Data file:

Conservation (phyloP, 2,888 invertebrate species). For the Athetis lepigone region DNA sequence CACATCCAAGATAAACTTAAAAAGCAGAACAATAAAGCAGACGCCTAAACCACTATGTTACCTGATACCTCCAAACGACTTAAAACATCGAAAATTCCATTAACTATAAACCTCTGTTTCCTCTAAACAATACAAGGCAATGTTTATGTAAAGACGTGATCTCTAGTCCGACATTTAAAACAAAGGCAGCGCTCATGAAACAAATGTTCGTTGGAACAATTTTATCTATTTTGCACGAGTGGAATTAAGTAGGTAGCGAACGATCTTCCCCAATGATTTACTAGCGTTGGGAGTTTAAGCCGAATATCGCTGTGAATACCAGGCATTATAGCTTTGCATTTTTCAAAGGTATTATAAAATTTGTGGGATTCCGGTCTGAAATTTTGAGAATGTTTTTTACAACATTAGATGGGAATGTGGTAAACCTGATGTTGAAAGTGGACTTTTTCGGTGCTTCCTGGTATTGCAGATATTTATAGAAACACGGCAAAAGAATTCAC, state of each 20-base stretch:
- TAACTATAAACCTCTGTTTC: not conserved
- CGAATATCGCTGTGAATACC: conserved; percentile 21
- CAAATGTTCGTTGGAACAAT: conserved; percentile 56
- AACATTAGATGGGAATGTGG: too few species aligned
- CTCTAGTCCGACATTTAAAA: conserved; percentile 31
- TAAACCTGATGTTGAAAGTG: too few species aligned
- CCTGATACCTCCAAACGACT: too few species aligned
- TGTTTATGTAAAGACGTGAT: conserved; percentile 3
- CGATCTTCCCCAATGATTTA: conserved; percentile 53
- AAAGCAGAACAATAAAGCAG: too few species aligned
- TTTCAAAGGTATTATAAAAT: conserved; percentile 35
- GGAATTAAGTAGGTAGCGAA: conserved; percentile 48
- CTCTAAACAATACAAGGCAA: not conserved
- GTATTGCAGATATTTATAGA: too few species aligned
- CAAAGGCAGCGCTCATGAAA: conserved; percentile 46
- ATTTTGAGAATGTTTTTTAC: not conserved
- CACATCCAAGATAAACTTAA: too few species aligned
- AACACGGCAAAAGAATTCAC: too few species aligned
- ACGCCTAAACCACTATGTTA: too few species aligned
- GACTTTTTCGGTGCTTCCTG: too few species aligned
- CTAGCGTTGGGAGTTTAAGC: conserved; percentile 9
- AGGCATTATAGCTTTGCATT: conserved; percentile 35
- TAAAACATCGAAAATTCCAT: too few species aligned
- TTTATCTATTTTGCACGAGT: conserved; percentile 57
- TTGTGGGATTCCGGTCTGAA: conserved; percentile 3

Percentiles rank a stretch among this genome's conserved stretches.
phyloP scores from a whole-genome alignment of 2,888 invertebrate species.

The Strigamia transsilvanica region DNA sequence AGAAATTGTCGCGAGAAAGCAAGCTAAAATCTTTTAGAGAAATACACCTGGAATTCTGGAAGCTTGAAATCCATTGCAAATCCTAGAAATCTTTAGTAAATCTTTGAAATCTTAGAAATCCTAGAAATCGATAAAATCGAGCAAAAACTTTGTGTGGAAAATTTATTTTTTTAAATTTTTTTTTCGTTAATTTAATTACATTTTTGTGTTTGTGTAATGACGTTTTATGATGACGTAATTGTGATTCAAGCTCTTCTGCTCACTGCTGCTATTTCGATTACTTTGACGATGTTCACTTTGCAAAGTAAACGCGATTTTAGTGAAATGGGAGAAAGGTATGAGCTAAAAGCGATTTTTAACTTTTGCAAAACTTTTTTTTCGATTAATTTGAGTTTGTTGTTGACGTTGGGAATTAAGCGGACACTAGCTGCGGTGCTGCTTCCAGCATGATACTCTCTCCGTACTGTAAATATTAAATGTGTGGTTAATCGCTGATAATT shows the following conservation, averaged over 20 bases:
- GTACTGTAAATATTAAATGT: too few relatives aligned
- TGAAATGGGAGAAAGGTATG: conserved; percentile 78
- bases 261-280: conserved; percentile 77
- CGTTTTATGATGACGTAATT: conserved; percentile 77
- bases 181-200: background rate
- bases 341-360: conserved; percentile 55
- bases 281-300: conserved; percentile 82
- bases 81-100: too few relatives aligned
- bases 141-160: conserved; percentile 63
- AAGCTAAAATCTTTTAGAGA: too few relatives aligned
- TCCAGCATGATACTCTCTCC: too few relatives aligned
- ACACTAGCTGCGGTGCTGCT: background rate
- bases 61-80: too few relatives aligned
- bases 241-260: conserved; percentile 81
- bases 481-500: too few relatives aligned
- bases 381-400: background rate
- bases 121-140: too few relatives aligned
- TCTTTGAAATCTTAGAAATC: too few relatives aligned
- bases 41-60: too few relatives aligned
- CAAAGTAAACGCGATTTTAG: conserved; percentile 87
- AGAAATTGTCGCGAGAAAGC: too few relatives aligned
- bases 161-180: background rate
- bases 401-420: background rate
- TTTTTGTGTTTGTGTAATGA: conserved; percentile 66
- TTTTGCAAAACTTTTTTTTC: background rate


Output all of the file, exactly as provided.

Conservation (phyloP, 2,888 invertebrate species). For the Athetis lepigone region DNA sequence CACATCCAAGATAAACTTAAAAAGCAGAACAATAAAGCAGACGCCTAAACCACTATGTTACCTGATACCTCCAAACGACTTAAAACATCGAAAATTCCATTAACTATAAACCTCTGTTTCCTCTAAACAATACAAGGCAATGTTTATGTAAAGACGTGATCTCTAGTCCGACATTTAAAACAAAGGCAGCGCTCATGAAACAAATGTTCGTTGGAACAATTTTATCTATTTTGCACGAGTGGAATTAAGTAGGTAGCGAACGATCTTCCCCAATGATTTACTAGCGTTGGGAGTTTAAGCCGAATATCGCTGTGAATACCAGGCATTATAGCTTTGCATTTTTCAAAGGTATTATAAAATTTGTGGGATTCCGGTCTGAAATTTTGAGAATGTTTTTTACAACATTAGATGGGAATGTGGTAAACCTGATGTTGAAAGTGGACTTTTTCGGTGCTTCCTGGTATTGCAGATATTTATAGAAACACGGCAAAAGAATTCAC, state of each 20-base stretch:
- TAACTATAAACCTCTGTTTC: not conserved
- CGAATATCGCTGTGAATACC: conserved; percentile 21
- CAAATGTTCGTTGGAACAAT: conserved; percentile 56
- AACATTAGATGGGAATGTGG: too few species aligned
- CTCTAGTCCGACATTTAAAA: conserved; percentile 31
- TAAACCTGATGTTGAAAGTG: too few species aligned
- CCTGATACCTCCAAACGACT: too few species aligned
- TGTTTATGTAAAGACGTGAT: conserved; percentile 3
- CGATCTTCCCCAATGATTTA: conserved; percentile 53
- AAAGCAGAACAATAAAGCAG: too few species aligned
- TTTCAAAGGTATTATAAAAT: conserved; percentile 35
- GGAATTAAGTAGGTAGCGAA: conserved; percentile 48
- CTCTAAACAATACAAGGCAA: not conserved
- GTATTGCAGATATTTATAGA: too few species aligned
- CAAAGGCAGCGCTCATGAAA: conserved; percentile 46
- ATTTTGAGAATGTTTTTTAC: not conserved
- CACATCCAAGATAAACTTAA: too few species aligned
- AACACGGCAAAAGAATTCAC: too few species aligned
- ACGCCTAAACCACTATGTTA: too few species aligned
- GACTTTTTCGGTGCTTCCTG: too few species aligned
- CTAGCGTTGGGAGTTTAAGC: conserved; percentile 9
- AGGCATTATAGCTTTGCATT: conserved; percentile 35
- TAAAACATCGAAAATTCCAT: too few species aligned
- TTTATCTATTTTGCACGAGT: conserved; percentile 57
- TTGTGGGATTCCGGTCTGAA: conserved; percentile 3

Percentiles rank a stretch among this genome's conserved stretches.
phyloP scores from a whole-genome alignment of 2,888 invertebrate species.

The Strigamia transsilvanica region DNA sequence AGAAATTGTCGCGAGAAAGCAAGCTAAAATCTTTTAGAGAAATACACCTGGAATTCTGGAAGCTTGAAATCCATTGCAAATCCTAGAAATCTTTAGTAAATCTTTGAAATCTTAGAAATCCTAGAAATCGATAAAATCGAGCAAAAACTTTGTGTGGAAAATTTATTTTTTTAAATTTTTTTTTCGTTAATTTAATTACATTTTTGTGTTTGTGTAATGACGTTTTATGATGACGTAATTGTGATTCAAGCTCTTCTGCTCACTGCTGCTATTTCGATTACTTTGACGATGTTCACTTTGCAAAGTAAACGCGATTTTAGTGAAATGGGAGAAAGGTATGAGCTAAAAGCGATTTTTAACTTTTGCAAAACTTTTTTTTCGATTAATTTGAGTTTGTTGTTGACGTTGGGAATTAAGCGGACACTAGCTGCGGTGCTGCTTCCAGCATGATACTCTCTCCGTACTGTAAATATTAAATGTGTGGTTAATCGCTGATAATT shows the following conservation, averaged over 20 bases:
- GTACTGTAAATATTAAATGT: too few relatives aligned
- TGAAATGGGAGAAAGGTATG: conserved; percentile 78
- bases 261-280: conserved; percentile 77
- CGTTTTATGATGACGTAATT: conserved; percentile 77
- bases 181-200: background rate
- bases 341-360: conserved; percentile 55
- bases 281-300: conserved; percentile 82
- bases 81-100: too few relatives aligned
- bases 141-160: conserved; percentile 63
- AAGCTAAAATCTTTTAGAGA: too few relatives aligned
- TCCAGCATGATACTCTCTCC: too few relatives aligned
- ACACTAGCTGCGGTGCTGCT: background rate
- bases 61-80: too few relatives aligned
- bases 241-260: conserved; percentile 81
- bases 481-500: too few relatives aligned
- bases 381-400: background rate
- bases 121-140: too few relatives aligned
- TCTTTGAAATCTTAGAAATC: too few relatives aligned
- bases 41-60: too few relatives aligned
- CAAAGTAAACGCGATTTTAG: conserved; percentile 87
- AGAAATTGTCGCGAGAAAGC: too few relatives aligned
- bases 161-180: background rate
- bases 401-420: background rate
- TTTTTGTGTTTGTGTAATGA: conserved; percentile 66
- TTTTGCAAAACTTTTTTTTC: background rate